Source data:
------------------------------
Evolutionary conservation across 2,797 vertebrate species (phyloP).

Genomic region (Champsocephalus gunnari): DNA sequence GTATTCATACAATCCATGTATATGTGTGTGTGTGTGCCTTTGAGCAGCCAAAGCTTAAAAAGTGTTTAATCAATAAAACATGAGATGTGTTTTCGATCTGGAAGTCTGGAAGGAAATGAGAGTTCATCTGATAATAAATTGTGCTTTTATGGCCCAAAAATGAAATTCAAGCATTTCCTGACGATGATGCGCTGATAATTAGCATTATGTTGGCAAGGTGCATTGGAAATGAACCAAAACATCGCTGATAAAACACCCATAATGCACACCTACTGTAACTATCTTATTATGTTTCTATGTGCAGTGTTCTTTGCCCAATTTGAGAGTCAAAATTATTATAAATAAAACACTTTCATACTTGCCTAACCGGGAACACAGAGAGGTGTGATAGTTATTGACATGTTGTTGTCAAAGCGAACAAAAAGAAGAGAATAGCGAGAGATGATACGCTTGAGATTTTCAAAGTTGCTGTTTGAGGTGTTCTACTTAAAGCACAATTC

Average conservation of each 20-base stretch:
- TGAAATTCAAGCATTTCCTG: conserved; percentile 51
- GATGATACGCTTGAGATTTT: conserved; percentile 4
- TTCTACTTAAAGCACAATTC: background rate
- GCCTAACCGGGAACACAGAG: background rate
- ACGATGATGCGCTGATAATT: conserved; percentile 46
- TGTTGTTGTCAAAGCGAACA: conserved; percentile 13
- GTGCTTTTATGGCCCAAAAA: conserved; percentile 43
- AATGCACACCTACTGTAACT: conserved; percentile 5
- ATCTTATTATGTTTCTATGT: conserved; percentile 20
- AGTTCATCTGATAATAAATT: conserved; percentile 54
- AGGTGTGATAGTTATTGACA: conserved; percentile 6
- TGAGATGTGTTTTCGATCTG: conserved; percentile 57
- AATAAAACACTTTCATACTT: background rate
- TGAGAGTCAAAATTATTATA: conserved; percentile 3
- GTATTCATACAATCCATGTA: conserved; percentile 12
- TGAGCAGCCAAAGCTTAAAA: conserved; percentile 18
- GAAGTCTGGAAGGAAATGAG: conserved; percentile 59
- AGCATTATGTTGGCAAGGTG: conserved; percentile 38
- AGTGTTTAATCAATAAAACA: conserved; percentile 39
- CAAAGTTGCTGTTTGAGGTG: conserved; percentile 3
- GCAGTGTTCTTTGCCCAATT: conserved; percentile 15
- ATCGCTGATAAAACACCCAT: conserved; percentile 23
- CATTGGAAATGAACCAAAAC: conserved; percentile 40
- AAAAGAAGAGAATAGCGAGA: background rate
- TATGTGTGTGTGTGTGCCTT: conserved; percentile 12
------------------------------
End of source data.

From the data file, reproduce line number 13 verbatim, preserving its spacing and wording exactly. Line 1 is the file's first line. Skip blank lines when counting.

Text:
- AGTTCATCTGATAATAAATT: conserved; percentile 54